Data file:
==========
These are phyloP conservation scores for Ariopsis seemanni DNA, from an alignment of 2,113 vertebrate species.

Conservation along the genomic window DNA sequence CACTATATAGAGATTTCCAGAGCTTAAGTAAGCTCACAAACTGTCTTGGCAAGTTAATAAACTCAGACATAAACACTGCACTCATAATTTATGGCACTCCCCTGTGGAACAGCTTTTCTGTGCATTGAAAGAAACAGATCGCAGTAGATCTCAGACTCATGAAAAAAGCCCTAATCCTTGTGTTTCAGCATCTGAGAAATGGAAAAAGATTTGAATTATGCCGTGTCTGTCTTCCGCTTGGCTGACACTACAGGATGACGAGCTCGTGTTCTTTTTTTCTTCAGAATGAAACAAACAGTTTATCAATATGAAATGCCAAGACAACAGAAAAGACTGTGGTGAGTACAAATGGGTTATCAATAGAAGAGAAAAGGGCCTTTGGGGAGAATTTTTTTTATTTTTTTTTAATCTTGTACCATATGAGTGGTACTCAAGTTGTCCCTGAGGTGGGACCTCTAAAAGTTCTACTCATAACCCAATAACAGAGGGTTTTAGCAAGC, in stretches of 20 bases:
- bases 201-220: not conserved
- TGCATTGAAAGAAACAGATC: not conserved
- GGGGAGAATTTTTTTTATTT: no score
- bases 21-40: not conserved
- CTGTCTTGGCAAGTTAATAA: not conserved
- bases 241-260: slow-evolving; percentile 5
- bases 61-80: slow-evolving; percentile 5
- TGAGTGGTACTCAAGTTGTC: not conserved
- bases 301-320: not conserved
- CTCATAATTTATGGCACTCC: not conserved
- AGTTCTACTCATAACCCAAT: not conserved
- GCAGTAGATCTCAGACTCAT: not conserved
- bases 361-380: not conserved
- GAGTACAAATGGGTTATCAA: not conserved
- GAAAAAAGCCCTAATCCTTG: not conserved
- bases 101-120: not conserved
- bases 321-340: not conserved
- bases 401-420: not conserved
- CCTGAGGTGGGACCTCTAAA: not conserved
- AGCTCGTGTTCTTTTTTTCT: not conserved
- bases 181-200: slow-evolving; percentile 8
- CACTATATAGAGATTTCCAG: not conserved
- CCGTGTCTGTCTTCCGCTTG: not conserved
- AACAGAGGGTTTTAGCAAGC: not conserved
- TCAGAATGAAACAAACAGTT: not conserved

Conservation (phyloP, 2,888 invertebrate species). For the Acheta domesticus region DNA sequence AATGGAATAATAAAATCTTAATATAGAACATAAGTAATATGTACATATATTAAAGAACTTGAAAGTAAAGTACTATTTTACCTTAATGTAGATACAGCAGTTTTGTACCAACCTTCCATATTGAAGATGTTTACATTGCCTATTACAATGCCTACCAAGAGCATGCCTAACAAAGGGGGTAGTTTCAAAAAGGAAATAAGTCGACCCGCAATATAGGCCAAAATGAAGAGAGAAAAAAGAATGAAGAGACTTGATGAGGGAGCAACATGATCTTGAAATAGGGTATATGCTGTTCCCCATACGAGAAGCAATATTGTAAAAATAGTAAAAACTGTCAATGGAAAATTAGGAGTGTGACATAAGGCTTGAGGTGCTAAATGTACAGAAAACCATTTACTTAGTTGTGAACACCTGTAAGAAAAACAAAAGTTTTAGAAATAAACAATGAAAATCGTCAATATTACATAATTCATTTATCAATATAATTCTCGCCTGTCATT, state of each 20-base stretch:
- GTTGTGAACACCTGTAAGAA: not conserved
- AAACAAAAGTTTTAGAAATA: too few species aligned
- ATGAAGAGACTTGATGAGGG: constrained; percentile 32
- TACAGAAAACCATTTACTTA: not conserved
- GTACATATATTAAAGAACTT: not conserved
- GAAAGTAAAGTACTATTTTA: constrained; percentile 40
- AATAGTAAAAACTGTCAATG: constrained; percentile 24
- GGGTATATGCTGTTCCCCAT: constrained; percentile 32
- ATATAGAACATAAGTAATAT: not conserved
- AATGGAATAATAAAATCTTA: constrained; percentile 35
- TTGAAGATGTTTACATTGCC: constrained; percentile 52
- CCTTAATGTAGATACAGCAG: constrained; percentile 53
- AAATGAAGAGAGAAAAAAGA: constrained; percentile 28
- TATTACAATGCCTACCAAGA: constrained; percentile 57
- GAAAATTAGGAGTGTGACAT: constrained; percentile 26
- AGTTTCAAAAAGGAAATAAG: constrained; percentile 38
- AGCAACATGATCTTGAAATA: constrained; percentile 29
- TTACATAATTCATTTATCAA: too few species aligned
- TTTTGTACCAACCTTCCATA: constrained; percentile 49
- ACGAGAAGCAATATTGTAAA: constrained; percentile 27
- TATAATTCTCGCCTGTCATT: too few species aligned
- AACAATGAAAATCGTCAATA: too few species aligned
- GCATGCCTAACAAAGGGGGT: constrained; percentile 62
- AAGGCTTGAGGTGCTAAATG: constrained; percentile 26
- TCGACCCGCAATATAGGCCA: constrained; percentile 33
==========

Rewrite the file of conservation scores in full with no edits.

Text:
These are phyloP conservation scores for Ariopsis seemanni DNA, from an alignment of 2,113 vertebrate species.

Conservation along the genomic window DNA sequence CACTATATAGAGATTTCCAGAGCTTAAGTAAGCTCACAAACTGTCTTGGCAAGTTAATAAACTCAGACATAAACACTGCACTCATAATTTATGGCACTCCCCTGTGGAACAGCTTTTCTGTGCATTGAAAGAAACAGATCGCAGTAGATCTCAGACTCATGAAAAAAGCCCTAATCCTTGTGTTTCAGCATCTGAGAAATGGAAAAAGATTTGAATTATGCCGTGTCTGTCTTCCGCTTGGCTGACACTACAGGATGACGAGCTCGTGTTCTTTTTTTCTTCAGAATGAAACAAACAGTTTATCAATATGAAATGCCAAGACAACAGAAAAGACTGTGGTGAGTACAAATGGGTTATCAATAGAAGAGAAAAGGGCCTTTGGGGAGAATTTTTTTTATTTTTTTTTAATCTTGTACCATATGAGTGGTACTCAAGTTGTCCCTGAGGTGGGACCTCTAAAAGTTCTACTCATAACCCAATAACAGAGGGTTTTAGCAAGC, in stretches of 20 bases:
- bases 201-220: not conserved
- TGCATTGAAAGAAACAGATC: not conserved
- GGGGAGAATTTTTTTTATTT: no score
- bases 21-40: not conserved
- CTGTCTTGGCAAGTTAATAA: not conserved
- bases 241-260: slow-evolving; percentile 5
- bases 61-80: slow-evolving; percentile 5
- TGAGTGGTACTCAAGTTGTC: not conserved
- bases 301-320: not conserved
- CTCATAATTTATGGCACTCC: not conserved
- AGTTCTACTCATAACCCAAT: not conserved
- GCAGTAGATCTCAGACTCAT: not conserved
- bases 361-380: not conserved
- GAGTACAAATGGGTTATCAA: not conserved
- GAAAAAAGCCCTAATCCTTG: not conserved
- bases 101-120: not conserved
- bases 321-340: not conserved
- bases 401-420: not conserved
- CCTGAGGTGGGACCTCTAAA: not conserved
- AGCTCGTGTTCTTTTTTTCT: not conserved
- bases 181-200: slow-evolving; percentile 8
- CACTATATAGAGATTTCCAG: not conserved
- CCGTGTCTGTCTTCCGCTTG: not conserved
- AACAGAGGGTTTTAGCAAGC: not conserved
- TCAGAATGAAACAAACAGTT: not conserved

Conservation (phyloP, 2,888 invertebrate species). For the Acheta domesticus region DNA sequence AATGGAATAATAAAATCTTAATATAGAACATAAGTAATATGTACATATATTAAAGAACTTGAAAGTAAAGTACTATTTTACCTTAATGTAGATACAGCAGTTTTGTACCAACCTTCCATATTGAAGATGTTTACATTGCCTATTACAATGCCTACCAAGAGCATGCCTAACAAAGGGGGTAGTTTCAAAAAGGAAATAAGTCGACCCGCAATATAGGCCAAAATGAAGAGAGAAAAAAGAATGAAGAGACTTGATGAGGGAGCAACATGATCTTGAAATAGGGTATATGCTGTTCCCCATACGAGAAGCAATATTGTAAAAATAGTAAAAACTGTCAATGGAAAATTAGGAGTGTGACATAAGGCTTGAGGTGCTAAATGTACAGAAAACCATTTACTTAGTTGTGAACACCTGTAAGAAAAACAAAAGTTTTAGAAATAAACAATGAAAATCGTCAATATTACATAATTCATTTATCAATATAATTCTCGCCTGTCATT, state of each 20-base stretch:
- GTTGTGAACACCTGTAAGAA: not conserved
- AAACAAAAGTTTTAGAAATA: too few species aligned
- ATGAAGAGACTTGATGAGGG: constrained; percentile 32
- TACAGAAAACCATTTACTTA: not conserved
- GTACATATATTAAAGAACTT: not conserved
- GAAAGTAAAGTACTATTTTA: constrained; percentile 40
- AATAGTAAAAACTGTCAATG: constrained; percentile 24
- GGGTATATGCTGTTCCCCAT: constrained; percentile 32
- ATATAGAACATAAGTAATAT: not conserved
- AATGGAATAATAAAATCTTA: constrained; percentile 35
- TTGAAGATGTTTACATTGCC: constrained; percentile 52
- CCTTAATGTAGATACAGCAG: constrained; percentile 53
- AAATGAAGAGAGAAAAAAGA: constrained; percentile 28
- TATTACAATGCCTACCAAGA: constrained; percentile 57
- GAAAATTAGGAGTGTGACAT: constrained; percentile 26
- AGTTTCAAAAAGGAAATAAG: constrained; percentile 38
- AGCAACATGATCTTGAAATA: constrained; percentile 29
- TTACATAATTCATTTATCAA: too few species aligned
- TTTTGTACCAACCTTCCATA: constrained; percentile 49
- ACGAGAAGCAATATTGTAAA: constrained; percentile 27
- TATAATTCTCGCCTGTCATT: too few species aligned
- AACAATGAAAATCGTCAATA: too few species aligned
- GCATGCCTAACAAAGGGGGT: constrained; percentile 62
- AAGGCTTGAGGTGCTAAATG: constrained; percentile 26
- TCGACCCGCAATATAGGCCA: constrained; percentile 33